As the Chamber which I represent has presented a resolution favoring this bill, I will ask a gentleman from the Boston delegation to move the adoption of this resolution.

Mr. GEORGE S. SMITH, of Boston.-I move its adoption. The resolution was agreed to.

Mr. ACKER.-The other resolution is in regard to parcels post. The question of parcels post came up and this situation is recognized: That the question of parcels post is one upon which the commercial interests of the country seem to be very widely separated in opinion. There are some who are strong advocates of a general parcels post, because they feel that it is in the line of progress. They feel that every transportation advantage should be given to the commerce of this nation, because the lower the rates and the greater the facilities, the more rapidly will commerce develop and the wider can it extend its field of profitable operation. On the other hand, there are certain interests in this country who feel that the operation of an extended parcels post will interfere with their business, and that feeling has developed into one of intense hostility. Therefore, in view of the fact that the only bill before congress at the present time is one that relates to rural parcels post, it was felt that this Board was not called upon, at any sacrifice to itself, to take action on this question, and after considering all the facts in the case, they adopted this resolution:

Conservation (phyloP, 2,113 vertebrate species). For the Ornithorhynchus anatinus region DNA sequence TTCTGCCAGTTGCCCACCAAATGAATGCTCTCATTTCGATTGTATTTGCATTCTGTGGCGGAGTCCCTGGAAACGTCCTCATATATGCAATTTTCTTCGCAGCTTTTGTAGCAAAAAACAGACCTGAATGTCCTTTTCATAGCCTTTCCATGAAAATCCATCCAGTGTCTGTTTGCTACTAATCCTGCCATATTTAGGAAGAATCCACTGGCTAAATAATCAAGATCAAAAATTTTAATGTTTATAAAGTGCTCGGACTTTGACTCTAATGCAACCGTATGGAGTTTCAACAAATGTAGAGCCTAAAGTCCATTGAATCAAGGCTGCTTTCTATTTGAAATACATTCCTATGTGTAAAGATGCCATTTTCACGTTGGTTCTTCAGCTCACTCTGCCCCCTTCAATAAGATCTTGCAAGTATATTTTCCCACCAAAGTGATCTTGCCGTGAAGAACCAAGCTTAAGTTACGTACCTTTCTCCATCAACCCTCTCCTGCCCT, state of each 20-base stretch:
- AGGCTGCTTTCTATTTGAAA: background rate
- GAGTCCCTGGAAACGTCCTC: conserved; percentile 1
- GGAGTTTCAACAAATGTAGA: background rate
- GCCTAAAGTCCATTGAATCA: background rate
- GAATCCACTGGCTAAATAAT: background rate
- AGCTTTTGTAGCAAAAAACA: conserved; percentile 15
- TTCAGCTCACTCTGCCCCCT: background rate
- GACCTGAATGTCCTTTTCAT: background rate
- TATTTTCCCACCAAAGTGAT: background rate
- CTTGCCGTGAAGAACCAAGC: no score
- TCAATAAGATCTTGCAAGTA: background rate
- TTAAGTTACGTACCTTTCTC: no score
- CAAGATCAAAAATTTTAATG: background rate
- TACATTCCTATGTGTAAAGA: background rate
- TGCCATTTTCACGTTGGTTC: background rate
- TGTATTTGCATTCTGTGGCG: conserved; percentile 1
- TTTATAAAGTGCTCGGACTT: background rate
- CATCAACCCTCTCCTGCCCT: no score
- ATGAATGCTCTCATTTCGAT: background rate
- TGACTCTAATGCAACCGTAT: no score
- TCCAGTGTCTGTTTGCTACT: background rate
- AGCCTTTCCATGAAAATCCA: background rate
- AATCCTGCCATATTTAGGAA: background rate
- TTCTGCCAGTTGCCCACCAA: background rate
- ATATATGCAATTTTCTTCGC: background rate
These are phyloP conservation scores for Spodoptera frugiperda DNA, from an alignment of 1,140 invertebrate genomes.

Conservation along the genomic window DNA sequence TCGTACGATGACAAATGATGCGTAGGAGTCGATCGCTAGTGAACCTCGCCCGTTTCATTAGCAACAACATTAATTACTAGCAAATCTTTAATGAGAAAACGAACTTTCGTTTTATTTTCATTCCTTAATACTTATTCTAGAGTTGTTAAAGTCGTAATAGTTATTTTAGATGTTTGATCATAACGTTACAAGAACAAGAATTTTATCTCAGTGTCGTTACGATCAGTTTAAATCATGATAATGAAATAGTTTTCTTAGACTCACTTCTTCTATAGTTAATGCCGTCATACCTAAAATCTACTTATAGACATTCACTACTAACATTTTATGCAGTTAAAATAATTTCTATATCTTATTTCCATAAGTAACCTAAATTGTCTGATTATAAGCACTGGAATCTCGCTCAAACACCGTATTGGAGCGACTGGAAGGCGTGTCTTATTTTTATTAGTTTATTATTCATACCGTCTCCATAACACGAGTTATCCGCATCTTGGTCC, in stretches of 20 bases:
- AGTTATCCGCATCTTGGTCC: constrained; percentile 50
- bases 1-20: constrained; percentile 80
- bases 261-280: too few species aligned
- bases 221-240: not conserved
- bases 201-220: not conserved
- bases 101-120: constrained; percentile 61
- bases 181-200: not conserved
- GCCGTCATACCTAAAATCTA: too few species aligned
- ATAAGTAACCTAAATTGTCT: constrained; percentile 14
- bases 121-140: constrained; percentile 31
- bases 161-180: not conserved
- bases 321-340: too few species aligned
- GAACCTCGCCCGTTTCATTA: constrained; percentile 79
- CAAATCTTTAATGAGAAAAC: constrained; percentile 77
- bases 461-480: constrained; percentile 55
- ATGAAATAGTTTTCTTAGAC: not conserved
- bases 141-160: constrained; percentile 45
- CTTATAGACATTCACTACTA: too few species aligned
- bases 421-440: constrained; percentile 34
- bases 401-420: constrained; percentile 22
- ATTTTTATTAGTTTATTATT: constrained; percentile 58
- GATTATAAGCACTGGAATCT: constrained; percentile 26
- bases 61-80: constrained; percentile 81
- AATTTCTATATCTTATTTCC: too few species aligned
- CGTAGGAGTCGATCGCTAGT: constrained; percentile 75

Resolved, That it is inexpedient to take any action regarding Parcels Post at this time.

I take pleasure in offering that resolution.

The resolution was agreed to.

Mr. MCKIBBEN, of Boston.-Mr. President, in the absence of any instructions from the Boston Chamber of Commerce